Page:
Some of the best wind energy resources are offshore. To capture that potential, policymakers need to set a bold goal for offshore wind development in the Atlantic. A goal will help articulate the important role of offshore wind in America’s energy future. The Department of the Interior and the Bureau of Ocean Energy Management will need sufficient staff and resources to manage multiple renewable energy leases along the coast and to promote an efficient leasing process. A coordinated effort by federal, state and regional economic development, energy and commerce agencies is needed to develop commitments to purchase offshore wind power. Finally, offshore wind projects must be sited, constructed and operaed responsibly in order to avoid and mitigate conflict with local marine life and other uses.


    WIND DEVELOPERS SPRINT TO BEAT PTC DEADLINE Wind Power Developers Race Clock to Secure Subsidy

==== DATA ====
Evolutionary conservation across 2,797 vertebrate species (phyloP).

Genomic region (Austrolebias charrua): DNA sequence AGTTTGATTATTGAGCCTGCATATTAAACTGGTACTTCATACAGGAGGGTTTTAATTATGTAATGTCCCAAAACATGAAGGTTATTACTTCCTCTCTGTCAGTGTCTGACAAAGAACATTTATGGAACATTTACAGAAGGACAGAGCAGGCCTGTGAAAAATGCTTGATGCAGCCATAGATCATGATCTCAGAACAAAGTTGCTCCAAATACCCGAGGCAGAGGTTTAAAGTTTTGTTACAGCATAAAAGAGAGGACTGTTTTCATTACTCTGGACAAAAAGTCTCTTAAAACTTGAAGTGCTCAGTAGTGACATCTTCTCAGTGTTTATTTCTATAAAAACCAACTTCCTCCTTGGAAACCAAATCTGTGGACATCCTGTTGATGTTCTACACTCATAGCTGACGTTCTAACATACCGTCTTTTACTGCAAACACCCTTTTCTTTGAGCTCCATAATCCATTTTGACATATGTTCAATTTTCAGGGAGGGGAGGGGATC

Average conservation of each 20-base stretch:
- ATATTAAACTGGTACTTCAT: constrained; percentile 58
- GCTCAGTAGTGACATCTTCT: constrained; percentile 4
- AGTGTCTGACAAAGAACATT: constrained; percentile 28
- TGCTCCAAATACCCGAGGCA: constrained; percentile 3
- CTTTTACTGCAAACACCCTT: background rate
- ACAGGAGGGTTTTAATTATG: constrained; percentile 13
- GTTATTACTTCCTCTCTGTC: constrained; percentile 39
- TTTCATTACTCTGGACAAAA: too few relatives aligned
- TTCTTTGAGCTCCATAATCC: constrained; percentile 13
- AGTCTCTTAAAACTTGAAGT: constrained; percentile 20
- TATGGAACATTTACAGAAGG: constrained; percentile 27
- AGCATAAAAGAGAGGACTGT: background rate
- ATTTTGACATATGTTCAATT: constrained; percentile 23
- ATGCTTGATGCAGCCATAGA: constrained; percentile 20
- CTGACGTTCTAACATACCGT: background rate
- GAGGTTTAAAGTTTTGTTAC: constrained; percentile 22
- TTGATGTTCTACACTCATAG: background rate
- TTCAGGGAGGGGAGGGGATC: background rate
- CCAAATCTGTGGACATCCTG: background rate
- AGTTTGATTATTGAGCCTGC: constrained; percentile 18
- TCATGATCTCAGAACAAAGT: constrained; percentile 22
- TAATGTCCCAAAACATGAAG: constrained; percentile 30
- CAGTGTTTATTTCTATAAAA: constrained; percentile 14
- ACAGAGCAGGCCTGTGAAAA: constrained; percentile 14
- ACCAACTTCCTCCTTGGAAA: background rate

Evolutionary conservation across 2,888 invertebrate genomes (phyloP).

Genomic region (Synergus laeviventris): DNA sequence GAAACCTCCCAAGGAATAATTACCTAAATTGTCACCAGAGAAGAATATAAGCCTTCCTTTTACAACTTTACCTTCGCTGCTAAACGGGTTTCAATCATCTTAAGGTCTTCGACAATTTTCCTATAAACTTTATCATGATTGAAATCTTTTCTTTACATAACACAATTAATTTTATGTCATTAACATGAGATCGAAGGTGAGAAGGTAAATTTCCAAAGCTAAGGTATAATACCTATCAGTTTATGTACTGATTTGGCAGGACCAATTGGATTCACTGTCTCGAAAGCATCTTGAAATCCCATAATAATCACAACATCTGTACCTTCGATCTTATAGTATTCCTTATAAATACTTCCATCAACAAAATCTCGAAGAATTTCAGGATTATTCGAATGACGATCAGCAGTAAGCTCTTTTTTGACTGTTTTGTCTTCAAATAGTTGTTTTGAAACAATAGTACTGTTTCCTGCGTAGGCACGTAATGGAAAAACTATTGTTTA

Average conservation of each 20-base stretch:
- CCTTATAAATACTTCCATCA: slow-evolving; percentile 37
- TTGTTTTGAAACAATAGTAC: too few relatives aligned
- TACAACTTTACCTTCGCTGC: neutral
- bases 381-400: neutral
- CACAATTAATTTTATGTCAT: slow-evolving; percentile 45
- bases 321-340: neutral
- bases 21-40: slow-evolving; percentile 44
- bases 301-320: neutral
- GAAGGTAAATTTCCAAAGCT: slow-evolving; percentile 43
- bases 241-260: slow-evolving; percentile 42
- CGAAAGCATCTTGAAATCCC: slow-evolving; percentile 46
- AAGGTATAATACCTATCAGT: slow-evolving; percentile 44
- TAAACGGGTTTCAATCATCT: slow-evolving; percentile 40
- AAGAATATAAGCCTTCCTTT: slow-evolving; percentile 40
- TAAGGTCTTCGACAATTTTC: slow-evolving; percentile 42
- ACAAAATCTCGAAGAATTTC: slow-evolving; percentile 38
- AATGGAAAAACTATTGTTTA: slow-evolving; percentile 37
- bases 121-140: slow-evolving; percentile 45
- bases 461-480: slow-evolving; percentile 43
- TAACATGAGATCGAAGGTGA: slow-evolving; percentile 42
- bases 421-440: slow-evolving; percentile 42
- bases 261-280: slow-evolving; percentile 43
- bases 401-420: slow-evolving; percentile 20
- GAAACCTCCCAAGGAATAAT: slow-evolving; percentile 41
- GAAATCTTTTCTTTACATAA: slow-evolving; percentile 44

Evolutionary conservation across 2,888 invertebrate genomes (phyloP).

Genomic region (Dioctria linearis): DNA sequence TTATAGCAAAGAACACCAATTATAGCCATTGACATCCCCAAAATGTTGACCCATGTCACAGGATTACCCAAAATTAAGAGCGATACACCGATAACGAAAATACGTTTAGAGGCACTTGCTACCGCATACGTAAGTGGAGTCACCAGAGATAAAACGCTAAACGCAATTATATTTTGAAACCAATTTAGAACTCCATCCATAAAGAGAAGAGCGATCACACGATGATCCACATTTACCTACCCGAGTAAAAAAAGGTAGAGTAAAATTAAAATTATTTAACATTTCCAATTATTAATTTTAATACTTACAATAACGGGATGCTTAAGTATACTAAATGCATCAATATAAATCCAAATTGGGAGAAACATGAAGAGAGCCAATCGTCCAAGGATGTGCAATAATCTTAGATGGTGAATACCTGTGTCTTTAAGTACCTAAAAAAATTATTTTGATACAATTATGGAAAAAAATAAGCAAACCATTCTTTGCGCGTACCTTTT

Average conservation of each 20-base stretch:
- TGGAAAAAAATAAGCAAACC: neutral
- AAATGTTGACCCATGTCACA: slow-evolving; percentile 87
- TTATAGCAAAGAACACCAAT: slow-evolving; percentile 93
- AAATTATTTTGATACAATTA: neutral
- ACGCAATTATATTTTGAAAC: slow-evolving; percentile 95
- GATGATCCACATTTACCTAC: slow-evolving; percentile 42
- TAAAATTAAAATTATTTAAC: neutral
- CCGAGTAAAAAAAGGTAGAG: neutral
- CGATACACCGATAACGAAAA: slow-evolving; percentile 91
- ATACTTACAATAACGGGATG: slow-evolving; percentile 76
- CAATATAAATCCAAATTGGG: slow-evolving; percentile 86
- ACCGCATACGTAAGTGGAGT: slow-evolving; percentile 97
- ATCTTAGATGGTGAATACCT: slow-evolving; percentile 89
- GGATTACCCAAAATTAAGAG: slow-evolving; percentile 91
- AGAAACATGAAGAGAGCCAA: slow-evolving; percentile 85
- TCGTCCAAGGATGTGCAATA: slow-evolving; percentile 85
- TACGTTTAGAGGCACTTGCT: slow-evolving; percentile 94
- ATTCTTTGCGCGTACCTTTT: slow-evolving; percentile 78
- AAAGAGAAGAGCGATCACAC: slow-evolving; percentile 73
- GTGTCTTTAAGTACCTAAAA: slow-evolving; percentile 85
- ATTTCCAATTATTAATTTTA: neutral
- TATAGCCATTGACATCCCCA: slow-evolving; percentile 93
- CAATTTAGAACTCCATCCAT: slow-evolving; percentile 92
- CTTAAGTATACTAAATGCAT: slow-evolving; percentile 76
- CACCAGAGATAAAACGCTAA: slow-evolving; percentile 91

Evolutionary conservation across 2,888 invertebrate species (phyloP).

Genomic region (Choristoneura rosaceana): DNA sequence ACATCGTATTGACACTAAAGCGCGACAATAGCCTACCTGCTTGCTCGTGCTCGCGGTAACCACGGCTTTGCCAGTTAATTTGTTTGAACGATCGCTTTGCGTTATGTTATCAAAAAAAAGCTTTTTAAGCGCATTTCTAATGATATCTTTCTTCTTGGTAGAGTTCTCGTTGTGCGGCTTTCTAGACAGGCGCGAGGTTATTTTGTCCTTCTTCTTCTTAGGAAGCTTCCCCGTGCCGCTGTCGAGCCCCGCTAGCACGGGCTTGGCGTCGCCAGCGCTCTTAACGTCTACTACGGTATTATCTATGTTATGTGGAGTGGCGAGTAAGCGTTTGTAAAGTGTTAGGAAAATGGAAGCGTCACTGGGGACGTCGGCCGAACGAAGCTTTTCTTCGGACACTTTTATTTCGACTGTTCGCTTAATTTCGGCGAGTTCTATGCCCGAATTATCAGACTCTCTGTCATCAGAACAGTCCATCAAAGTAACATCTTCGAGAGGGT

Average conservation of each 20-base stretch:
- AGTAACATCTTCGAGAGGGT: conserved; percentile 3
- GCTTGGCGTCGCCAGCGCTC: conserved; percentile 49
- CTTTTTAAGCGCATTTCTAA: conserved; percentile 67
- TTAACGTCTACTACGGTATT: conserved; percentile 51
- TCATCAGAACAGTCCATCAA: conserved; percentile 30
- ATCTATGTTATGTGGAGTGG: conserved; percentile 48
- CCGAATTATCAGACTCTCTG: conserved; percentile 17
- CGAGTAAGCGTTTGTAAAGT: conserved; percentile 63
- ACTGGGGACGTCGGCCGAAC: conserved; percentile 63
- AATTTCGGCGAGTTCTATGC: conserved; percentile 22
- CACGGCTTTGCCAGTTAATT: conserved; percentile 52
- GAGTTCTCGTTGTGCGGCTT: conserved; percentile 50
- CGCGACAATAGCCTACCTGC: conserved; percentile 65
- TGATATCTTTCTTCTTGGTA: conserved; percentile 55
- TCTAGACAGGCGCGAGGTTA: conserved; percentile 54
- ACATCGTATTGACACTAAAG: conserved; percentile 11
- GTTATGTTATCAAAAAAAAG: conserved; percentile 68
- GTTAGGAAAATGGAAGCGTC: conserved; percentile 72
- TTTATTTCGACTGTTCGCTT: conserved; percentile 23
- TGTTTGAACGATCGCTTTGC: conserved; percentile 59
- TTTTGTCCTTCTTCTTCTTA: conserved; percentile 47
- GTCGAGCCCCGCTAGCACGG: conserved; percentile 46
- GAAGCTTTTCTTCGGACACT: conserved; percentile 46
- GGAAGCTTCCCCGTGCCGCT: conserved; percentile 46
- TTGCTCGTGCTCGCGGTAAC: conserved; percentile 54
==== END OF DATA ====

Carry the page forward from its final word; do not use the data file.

Diane Cardwell and Mattew L. Wald, December 25, 2013 (NY Times)

    “As the rest of the world prepares to toast the new year, the wind industry is hard at work on its own year-end tradition…Developers are signing deals, ordering equipment and lurching ahead with construction starts to qualify for a tax credit that is worth 2.3 cents a kilowatt-hour for the first 10 years of production. This month, giant turbine-makers like Vestas andSiemens have announced major new orders, including a deal worth more than $1 billion with MidAmerican Energy, an Iowa-based utility majority-owned by Warren E. Buffett’s Berkshire Hathaway, and another with the Cape Wind project in Nantucket Sound…In previous years, the projects had to be in commercial operation by New Year’s Eve. This year, they need only have begun…Though the wind industry has grown enormously since the tax credit began in the 1990s, it has followed a boom-and-bust cycle driven by the fate of the subsidy…” click here for more

    A SOLAR CRYSTAL BALL Is this giant crystal ball the future of solar energy? Form, meet function

    John Aziz, December 23, 2013 (The Week)